Someone in a Facebook group I’m a part of asked a question recently. She was wondering whether we used italics ‘to empathize a word, or a thought.’ Her comment was met with mixed thoughts especially from all of us, so I want to take a moment to explain how I feel about italics. I’ll briefly touch on the two ways of using italics that came up during our discussion.
Using Italics To Show Style
I do not like using italics for stylization, nor do I like it when other writers and authors use it for such. It’s great to show style, I support and appreciate all writers who aren’t afraid to have their own style, however I find that when italics are used for stylistic reasons they often take away from the masterpiece the story could have been.
Often times what you may think looks really cool can be too overbearing and heavy handed for the audience to want to read. Stylistically simple is better because it doesn’t pull your readers out of your story or it’s context.
Using Italics For Emphasis or Thought
I enjoy using italics for emphasis but even then they must be used sparingly. I enjoy using italics for emphasis and thought because I tend to write in 2nd or 3rd person rather than 1rst, so there is a need to set aside what my character is thinking/feeling on the inside from what I am describing on the outside.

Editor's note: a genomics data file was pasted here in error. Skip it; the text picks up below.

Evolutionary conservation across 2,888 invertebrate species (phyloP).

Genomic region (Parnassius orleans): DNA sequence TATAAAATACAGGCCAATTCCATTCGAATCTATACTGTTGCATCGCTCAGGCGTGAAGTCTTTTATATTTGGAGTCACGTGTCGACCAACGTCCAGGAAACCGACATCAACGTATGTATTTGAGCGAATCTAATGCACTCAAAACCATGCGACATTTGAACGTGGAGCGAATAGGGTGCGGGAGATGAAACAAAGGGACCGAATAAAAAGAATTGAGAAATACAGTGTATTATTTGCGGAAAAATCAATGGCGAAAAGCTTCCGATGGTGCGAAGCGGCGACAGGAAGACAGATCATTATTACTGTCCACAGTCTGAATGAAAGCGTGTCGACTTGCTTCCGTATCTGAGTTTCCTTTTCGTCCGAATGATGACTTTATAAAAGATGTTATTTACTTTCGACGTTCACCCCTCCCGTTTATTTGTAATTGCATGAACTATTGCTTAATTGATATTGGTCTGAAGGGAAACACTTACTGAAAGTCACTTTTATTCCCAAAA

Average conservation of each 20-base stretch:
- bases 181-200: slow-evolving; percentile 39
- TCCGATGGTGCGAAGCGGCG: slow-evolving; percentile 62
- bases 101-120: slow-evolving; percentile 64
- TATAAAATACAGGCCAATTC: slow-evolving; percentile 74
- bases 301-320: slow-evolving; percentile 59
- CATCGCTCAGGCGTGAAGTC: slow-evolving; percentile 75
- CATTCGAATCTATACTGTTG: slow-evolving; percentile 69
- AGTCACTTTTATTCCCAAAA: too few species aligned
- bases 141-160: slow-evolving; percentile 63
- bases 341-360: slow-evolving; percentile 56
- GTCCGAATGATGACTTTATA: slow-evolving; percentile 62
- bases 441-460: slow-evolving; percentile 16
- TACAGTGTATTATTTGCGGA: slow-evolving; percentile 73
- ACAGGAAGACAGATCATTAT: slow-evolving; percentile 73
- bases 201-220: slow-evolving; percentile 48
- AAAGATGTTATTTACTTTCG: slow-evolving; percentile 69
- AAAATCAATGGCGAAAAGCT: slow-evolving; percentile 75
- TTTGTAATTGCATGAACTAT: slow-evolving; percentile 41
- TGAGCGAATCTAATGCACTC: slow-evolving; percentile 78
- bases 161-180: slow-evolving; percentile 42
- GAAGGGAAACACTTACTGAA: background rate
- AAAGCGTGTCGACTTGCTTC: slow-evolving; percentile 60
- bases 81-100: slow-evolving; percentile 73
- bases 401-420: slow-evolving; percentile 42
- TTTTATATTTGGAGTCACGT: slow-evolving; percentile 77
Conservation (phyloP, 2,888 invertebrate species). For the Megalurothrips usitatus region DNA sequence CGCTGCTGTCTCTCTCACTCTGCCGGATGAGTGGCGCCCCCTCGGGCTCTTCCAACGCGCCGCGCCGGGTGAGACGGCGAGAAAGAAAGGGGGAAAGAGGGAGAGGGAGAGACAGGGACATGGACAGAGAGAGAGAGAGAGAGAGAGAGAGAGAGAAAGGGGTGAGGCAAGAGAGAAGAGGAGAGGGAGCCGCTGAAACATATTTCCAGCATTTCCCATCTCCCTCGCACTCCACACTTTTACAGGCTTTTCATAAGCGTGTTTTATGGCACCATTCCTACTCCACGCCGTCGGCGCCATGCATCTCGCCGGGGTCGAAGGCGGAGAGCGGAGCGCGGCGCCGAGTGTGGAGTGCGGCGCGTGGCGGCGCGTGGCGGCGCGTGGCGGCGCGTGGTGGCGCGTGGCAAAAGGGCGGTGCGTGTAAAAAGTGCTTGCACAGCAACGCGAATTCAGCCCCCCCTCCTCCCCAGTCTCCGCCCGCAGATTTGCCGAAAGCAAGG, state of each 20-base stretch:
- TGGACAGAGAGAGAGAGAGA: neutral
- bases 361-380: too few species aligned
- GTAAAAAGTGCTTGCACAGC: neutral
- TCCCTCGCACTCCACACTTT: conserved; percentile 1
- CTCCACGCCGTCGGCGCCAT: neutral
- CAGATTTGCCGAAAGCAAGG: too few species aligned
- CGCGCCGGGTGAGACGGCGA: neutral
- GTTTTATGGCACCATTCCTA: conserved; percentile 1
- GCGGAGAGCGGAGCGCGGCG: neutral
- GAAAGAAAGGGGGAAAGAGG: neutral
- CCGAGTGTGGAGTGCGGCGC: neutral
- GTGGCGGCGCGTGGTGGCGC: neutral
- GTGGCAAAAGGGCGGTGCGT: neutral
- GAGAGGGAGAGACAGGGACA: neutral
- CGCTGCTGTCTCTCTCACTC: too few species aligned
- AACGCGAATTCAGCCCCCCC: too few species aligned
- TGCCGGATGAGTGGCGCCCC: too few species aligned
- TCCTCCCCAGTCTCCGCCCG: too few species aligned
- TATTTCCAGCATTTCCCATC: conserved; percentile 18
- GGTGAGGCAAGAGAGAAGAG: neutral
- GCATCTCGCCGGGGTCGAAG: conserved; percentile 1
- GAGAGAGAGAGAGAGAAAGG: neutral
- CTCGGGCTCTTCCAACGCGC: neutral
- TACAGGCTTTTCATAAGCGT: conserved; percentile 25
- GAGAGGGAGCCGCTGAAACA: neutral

I do use italics for emphasis once every blue moon but for the most I allow the rhythm and flow of my sentences combing together to inform my audience of where I want they to emphasis in their minds. Instead of using italics on the a word in a line of dialogue to help convert its heavy meaning I’ll write something such as: ‘the weight of the last word and it’s implications hung heavily in the air. The true horror of what he was describing reader it a ugly head as their expressions and body language changed from exasperated to flat out exclaims of denial and protest. Grandma’s chair stopped rocking. Ma’s pipe hit the floor.’ Or ‘his inflection changed mid thought giving the words a twist that send a shiver down her spine.’
A sound description of the affect of someone’s words will go much farther than italics ever will. It’ll stick in your audience’s minds and when that story’s moment is brought up again later, they’ll remember it better because it had a bigger emotional impact.
Trust Your Readers
Overall what I want to say is: trust your audience, trust your readers. Your readers will catch on things like inflection and emphasis in your writing on their own, it’s OK to trust them.
Italics can be distracting.
Italics can be unnecessary.
Use italics with care, maybe a sprinkle or two here and there.
With all been said and done: what are your thoughts on using italics?